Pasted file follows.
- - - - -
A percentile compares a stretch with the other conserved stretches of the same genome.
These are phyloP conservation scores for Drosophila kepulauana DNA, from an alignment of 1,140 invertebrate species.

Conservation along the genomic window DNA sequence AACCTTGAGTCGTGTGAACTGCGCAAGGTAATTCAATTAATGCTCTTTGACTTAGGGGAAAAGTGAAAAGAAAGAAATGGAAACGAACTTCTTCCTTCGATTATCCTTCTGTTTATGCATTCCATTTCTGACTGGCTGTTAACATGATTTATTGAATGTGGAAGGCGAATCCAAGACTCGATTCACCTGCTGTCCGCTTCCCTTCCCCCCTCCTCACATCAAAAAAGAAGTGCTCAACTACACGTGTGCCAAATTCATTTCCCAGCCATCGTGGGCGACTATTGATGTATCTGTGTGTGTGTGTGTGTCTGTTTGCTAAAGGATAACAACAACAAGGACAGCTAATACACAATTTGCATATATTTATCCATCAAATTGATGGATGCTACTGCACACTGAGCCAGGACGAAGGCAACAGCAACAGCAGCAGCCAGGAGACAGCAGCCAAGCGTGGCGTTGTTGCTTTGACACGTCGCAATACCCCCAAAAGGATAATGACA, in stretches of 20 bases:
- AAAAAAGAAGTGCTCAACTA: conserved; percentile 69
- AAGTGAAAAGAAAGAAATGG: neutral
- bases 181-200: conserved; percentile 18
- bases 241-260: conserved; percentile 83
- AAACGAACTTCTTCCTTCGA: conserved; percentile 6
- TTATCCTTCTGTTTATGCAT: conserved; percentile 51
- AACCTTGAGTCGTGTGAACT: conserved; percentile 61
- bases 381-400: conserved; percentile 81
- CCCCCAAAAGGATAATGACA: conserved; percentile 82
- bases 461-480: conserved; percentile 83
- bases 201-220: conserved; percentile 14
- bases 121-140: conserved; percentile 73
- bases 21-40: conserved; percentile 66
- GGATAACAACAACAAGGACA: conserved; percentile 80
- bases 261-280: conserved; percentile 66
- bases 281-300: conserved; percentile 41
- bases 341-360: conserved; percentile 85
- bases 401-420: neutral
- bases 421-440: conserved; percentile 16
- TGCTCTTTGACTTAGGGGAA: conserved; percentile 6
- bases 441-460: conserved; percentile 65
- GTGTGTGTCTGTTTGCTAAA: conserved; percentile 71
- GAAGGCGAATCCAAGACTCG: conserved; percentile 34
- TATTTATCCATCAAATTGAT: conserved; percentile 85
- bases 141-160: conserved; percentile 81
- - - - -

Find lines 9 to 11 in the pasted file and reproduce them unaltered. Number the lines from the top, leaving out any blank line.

- TTATCCTTCTGTTTATGCAT: conserved; percentile 51
- AACCTTGAGTCGTGTGAACT: conserved; percentile 61
- bases 381-400: conserved; percentile 81